Active targeting can also make use of membrane proteins that are overexpressed in tumor cells, i.e. some integrins and neuropilin-1. By coupling ligands like RGD (a tripeptide composed of arginine, glycine, and aspartate), biotin, and folic acid to nanocarriers, the tumor accumulation is significantly enhanced [3]. Organelle targeting is also an option, especially when it comes to mitochondria. Several lines of evidence show that targeting the mitochondria for PDT avoids drug-resistance by tumor cells via a decreased level of intracellular ATP (the drug resistance phenotype in tumor cells is often associated with overexpressed ATP-driven transmembrane efflux pumps), besides the fact that damage to the mitochondria often leads to cell death [25]. Targeting the lysosomes can be additionally useful because the leakage of protons and hydrolases into the cytoplasm can damage inner structures and lead to cell death [3].

Another reason that makes organelle-targeting important is the short action range of singlet oxygen (no more than 20 nm), so a localized photosensitizer excitation is required. Hou et al. developed a Fe3O4@Dex-TPP nanoparticles that enhance the oxygen concentration in tumor cells via Fenton reaction, target the mitochondria (via the triphenylphosphine group, TPP), and are able to be imaged by magnetic resonance imaging due to the magnetic behavior of Fe3O4. This system was loaded with the photosensitizer protoporphyrin IX and grafted with a reduced glutathione-responsive moiety. Upon internalization, Fe2+ and Fe3+ ions are liberated from the Fe3O4 core and diffuse into the cytoplasm, then oxygen is produced by Fenton reaction (Fe2+ reacting with the excess of H2O2 producing O2 and hydroxyl radical (•OH). This allows the PDT process to keep occurring, enhancing the therapeutic efficacy [25].

One of the strategies for specific delivery is the development of pH-sensitive materials that make use of the mild acidity environment found in tumors (around 6.5 to 7.2). Ai and co-workers developed upconversion nanoparticles with a low-pH insertion peptide that in acidic environments allow the insertion of the nanoparticles into the plasma membrane. They observed a large accumulation in the tumor tissue compared to healthy tissues [26].

Calcium phosphate is a biocompatible and biodegradable material, as it is the main component of hard tissues such as bones and teeth. It is sensitive to pH, maintaining its stable structure in physiological pH and dissolves in acidic environments, therefore it can be useful for controlled delivery to tumors. Another advantage relies on the fact that, once inside the cells, calcium phosphate nanoparticles dissolve and liberate calcium ions across lysosomal membranes, impairing the osmotic pressure of the cell and leading it to necrosis [27].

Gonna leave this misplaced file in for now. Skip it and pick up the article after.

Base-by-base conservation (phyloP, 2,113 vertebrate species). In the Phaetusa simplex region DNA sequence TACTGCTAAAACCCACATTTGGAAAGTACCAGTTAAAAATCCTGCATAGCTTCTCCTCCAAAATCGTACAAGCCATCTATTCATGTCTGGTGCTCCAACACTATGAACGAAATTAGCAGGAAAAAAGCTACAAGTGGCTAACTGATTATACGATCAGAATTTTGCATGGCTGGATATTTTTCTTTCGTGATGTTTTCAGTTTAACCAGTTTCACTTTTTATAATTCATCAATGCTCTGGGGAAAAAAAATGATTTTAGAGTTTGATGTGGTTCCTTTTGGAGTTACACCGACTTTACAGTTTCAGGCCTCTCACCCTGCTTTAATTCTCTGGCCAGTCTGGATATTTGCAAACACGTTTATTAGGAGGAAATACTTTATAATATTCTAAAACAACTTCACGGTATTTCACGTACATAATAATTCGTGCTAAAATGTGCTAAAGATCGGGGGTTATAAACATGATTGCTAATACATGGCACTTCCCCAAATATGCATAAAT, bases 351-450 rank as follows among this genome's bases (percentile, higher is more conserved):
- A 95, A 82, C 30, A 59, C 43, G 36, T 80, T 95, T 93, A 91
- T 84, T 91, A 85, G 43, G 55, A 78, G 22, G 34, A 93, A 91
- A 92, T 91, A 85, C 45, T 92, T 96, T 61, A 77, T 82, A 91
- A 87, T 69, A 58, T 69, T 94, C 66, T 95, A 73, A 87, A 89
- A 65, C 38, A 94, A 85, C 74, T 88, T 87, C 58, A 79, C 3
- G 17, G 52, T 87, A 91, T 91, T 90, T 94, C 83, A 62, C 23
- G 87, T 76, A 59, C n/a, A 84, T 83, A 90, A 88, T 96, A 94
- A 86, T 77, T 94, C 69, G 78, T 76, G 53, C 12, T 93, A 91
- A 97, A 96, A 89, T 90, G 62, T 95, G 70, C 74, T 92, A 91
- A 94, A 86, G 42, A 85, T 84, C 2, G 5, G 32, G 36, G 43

Liu et al. fabricated calcium phosphate-encapsulated core-shell structured nanoparticles (UCNPs-Ce6@SiO2@Calcium phosphate-Doxorubicin), characteristic for being biodegradable, biocompatible, pH-sensitive (which enables the liberation of the chemotherapeutic in the tissue), and provides therapeutic efficiency by PDT upon irradiation with 808 nm due to the presence of Chlorin e6 in its structure. Finally, due to the presence of rare earth elements, it can be used as an imaging tool for diagnostic purposes [27].

Another strategy is the development of nanomaterials that can be degraded by enzymes that are overexpressed in tumors, such as matrix metalloproteinases (MMPs) and hyaluronidase. One good example is the nanomaterial developed by Li et al. [28], which consisted of hyaluronic acid nanoparticles conjugated with chlorin e6 that disassemble in the presence of hyalurinodase and liberate the photosensitizer. This way, they can act as theranostic materials, meaning they can use as diagnostic tools and therapeutic agents. Another example was the MMP2-responsive chimeric peptide nanoparticles coupled with protoporphyrin-IX, which turn from a sphere into large fibers when MMP-2 is present, and this sphere-to-fiber transition contributes to the augmented tumor retention of the nanoparticles [29].

Dai et al. developed a peptide nanoparticle coupled with protoporphyrin-IX (PpIX-Ahx-K8(DMA)-PLGVR-PEG8) responsive to both pH and enzyme. This nanoparticle assumes a spherical shape while in circulation and avoids nonspecific uptake, and when in tumor environments they undergo a charge reversal and cleavage of the PLGVR sequence by MMP-2. Simultaneously, the DMA group is detached because of the low pH. This logic worked to enhance even more the specific uptake by tumor tissues [23].

A very intricate nanosystem combining tumor-targeted PDT with antiangiogenesis therapy and reduced glutathione (GSH) was developed by Min et al.. It consisted on a porphyrinic zirconium-metal-organic framework nanoparticle that can act simultaneously as a photosensitizer and a carrier of the vascular endothelial growth factor receptor 2 (VEGFR2) inhibitor apatinib. MnO2 covers the nanoparticle core in order to consume the intratumoral GSH, and the whole system is decorated with a camouflage made of a tumor cell membrane. The tumor specificity was much enhanced, and so was the ablative efficiency of the combined treatment provided by this nanomaterial [30].